Pacifica declares local of emergency due to falling cliffs

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The city of Pacifica is asking for state and federal assistance due to the coastline that is falling away and unstable roads. (KGO-TV)

El Nino-enhanced storms have been hitting the Pacifica bluffs hard and eroding the land. On Friday, that city declared a local state of emergency due to the failing public infrastructure and is asking the state and local officials for help. Half Moon Bay has been experiencing similar things and may also ask for the same type of assistance.

PHOTOS: Rain, storms hit Bay Area during 2016 El Nino season

Ensuring the rest of one road in Half Moon Bay doesn't end up in the ocean is a daunting task. Crews are using great skills to shore up the bluff. Boulders are gently picked up and moved closer to the edge, then strategically dropped below. Their purpose is to help stabilize the shoreline to prevent further erosion.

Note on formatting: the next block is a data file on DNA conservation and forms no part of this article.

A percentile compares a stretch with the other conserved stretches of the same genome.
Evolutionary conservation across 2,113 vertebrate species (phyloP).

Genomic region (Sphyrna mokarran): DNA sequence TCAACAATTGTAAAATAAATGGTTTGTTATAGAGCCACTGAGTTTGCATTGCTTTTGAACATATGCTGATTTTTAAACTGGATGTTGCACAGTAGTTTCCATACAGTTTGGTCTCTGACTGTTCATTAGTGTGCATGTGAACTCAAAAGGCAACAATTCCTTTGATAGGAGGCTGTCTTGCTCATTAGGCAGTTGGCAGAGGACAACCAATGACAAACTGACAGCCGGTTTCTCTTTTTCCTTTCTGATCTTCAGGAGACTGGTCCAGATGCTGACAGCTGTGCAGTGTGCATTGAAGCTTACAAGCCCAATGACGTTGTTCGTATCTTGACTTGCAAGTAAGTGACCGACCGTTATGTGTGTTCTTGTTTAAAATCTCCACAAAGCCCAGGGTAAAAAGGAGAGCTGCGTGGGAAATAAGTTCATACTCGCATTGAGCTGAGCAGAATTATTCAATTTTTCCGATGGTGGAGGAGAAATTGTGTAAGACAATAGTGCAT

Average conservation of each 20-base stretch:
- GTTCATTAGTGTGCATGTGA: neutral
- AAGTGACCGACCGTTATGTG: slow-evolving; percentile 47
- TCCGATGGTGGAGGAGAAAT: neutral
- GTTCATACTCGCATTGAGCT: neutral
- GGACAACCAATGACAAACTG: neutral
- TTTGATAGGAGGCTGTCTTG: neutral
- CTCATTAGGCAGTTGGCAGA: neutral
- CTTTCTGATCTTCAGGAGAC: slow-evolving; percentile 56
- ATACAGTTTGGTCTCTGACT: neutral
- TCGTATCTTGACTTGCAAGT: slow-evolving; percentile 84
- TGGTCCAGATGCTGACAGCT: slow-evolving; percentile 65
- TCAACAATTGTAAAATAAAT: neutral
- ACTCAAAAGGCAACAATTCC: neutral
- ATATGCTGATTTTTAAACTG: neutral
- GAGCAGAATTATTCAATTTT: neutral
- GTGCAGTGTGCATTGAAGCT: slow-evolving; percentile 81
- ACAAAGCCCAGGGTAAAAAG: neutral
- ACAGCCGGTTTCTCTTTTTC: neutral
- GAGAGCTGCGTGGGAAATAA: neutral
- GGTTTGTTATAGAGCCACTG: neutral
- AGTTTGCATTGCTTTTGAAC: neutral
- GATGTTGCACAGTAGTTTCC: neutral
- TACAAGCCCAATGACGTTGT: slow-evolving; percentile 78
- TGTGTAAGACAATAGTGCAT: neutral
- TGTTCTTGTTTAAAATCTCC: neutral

Last week a section of the cliff along Mirada Road fell to the beach below.

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Resident Linda Montalto showed ABC7 News how the bluff has been eroding for years. She said she feels "a little frustrated that it took so long, that we have to get this emergency situation, dire situation, where the road is collapsing."

Resident Lisa Molina's grandparents were farmers here. She grew up in Half Moon Bay and so did her parents.

"There used to be a lot more road years back when I was a kid and when my parents were growing up here, so it is sad to see it kind of falling in," Molina said.

Many blame the nearby breakwater at Pillar Point for changing the direction of the waves that persistently slam into these cliffs.

"I've been here a couple of years and the shoreline down here, if you look at it, has been washing away at sort of a surprising rate," resident Dave Martinovich said.

In Pacifica, people stopped to look at the King tide. Just after 10 a.m., eight-foot waves jumped over the seawall flooding parts of Beach Avenue.

Among those enjoying this crazy weather were the kite surfers. Thanks to El Nino the season started three months earlier.

"This makes a brand new playground for us, plenty of this. The same thing happens in the Sierras, lots and lots of snow and then just take your pick, three hours between them," kite surfer John Wallace said.

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